The government would be unwise to ignore the warning from the British Council that its top-up fees policy may deter students from the European Union from considering a British university. Any perception that the tuition fees gap between the UK and US is narrowing is an obvious handicap in the intensely competitive international student market.
The challenge, for the government as well as the council, is to explain that the shift from upfront fees to repayment after graduation increases rather than diminishes the attractiveness of a UK university education.
There is, though, a further problem - how to recover fees from EU students who leave the UK to work. New Zealand, for instance, is already plagued with large numbers of graduates who have fled to work overseas with student debts unpaid. Its approach to the Inland Revenue to help recover the debts through the UK tax system got a dusty answer. Imagine the response of the tax authorities in Greece or Italy if the UK made a similar request.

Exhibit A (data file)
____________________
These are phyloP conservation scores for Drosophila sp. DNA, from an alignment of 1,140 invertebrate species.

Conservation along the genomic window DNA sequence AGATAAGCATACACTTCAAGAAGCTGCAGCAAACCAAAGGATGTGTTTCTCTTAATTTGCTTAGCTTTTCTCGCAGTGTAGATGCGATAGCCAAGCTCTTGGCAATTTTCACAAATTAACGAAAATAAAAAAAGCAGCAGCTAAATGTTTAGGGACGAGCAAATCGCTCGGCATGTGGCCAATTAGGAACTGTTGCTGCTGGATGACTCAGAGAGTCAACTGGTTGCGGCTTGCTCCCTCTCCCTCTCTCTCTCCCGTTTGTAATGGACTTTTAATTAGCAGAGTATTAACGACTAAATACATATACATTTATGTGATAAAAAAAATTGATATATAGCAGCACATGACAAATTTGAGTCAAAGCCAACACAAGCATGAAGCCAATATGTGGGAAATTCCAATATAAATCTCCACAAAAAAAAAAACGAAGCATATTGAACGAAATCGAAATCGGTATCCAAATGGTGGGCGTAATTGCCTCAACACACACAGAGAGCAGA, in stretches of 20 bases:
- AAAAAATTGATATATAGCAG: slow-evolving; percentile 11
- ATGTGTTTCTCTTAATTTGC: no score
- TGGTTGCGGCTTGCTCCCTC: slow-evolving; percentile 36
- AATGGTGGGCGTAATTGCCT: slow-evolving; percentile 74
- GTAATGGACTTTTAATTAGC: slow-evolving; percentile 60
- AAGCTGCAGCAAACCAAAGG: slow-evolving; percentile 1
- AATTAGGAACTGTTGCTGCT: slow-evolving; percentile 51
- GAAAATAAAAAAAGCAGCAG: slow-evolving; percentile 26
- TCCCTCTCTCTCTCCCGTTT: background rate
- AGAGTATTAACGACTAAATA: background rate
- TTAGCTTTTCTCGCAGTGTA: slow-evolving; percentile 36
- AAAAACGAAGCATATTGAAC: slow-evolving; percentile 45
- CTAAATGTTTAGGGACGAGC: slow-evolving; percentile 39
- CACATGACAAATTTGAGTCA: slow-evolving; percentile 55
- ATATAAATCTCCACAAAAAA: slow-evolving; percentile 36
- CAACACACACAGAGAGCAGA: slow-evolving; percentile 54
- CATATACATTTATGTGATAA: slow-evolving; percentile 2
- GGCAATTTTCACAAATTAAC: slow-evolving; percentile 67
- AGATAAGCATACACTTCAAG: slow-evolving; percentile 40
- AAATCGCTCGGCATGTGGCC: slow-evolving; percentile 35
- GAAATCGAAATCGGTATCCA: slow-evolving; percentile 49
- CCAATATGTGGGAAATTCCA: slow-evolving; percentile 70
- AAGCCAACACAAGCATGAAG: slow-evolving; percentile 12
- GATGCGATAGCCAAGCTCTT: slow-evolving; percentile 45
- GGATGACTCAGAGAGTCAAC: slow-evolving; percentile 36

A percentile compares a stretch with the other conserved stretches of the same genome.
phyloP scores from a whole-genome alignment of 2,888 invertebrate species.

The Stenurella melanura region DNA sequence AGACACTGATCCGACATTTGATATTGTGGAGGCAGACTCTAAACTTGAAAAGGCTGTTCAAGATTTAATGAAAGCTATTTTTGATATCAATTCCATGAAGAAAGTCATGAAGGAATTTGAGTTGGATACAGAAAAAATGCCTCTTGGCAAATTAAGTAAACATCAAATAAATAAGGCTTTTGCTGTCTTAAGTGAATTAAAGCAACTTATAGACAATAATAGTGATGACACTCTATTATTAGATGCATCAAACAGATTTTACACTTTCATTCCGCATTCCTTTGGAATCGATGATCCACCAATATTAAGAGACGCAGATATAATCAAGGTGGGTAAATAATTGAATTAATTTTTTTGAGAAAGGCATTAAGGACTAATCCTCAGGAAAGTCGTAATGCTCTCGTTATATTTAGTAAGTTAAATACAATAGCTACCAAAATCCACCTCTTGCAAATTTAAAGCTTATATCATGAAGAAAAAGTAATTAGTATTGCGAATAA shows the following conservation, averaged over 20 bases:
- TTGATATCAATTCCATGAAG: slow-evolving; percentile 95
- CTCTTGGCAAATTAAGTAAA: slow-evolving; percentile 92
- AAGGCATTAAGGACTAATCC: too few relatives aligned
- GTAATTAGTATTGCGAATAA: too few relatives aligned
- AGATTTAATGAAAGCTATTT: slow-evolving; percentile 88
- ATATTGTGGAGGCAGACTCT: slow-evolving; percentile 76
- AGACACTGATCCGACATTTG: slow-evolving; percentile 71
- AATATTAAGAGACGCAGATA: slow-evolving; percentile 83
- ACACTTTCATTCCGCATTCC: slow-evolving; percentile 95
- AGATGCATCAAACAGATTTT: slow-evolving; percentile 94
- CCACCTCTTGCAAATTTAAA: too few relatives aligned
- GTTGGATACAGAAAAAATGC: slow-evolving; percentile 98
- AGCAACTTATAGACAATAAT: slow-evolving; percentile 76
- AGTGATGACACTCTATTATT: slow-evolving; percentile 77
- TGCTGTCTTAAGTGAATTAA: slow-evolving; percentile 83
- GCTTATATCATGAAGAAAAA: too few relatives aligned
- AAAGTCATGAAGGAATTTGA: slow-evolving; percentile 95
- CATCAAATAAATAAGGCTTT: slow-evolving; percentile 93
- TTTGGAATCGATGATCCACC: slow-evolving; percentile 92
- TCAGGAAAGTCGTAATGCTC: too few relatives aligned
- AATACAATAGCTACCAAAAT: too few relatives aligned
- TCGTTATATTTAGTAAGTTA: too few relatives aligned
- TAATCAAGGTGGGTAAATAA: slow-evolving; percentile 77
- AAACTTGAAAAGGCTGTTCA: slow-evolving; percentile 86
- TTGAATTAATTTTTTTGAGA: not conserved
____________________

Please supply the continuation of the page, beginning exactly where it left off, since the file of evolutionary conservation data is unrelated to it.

But that is a technical issue and, as Peter Lampl says elsewhere on this page, the variable fees option is the only game in town. Without that financial lifeline, unremitting underfunding will inevitably dilute the international reputation for quality on which UK higher education is marketed. The consequence would be an inevitable loss of students from the EU and - vitally - students from elsewhere who can be charged the full overseas fees.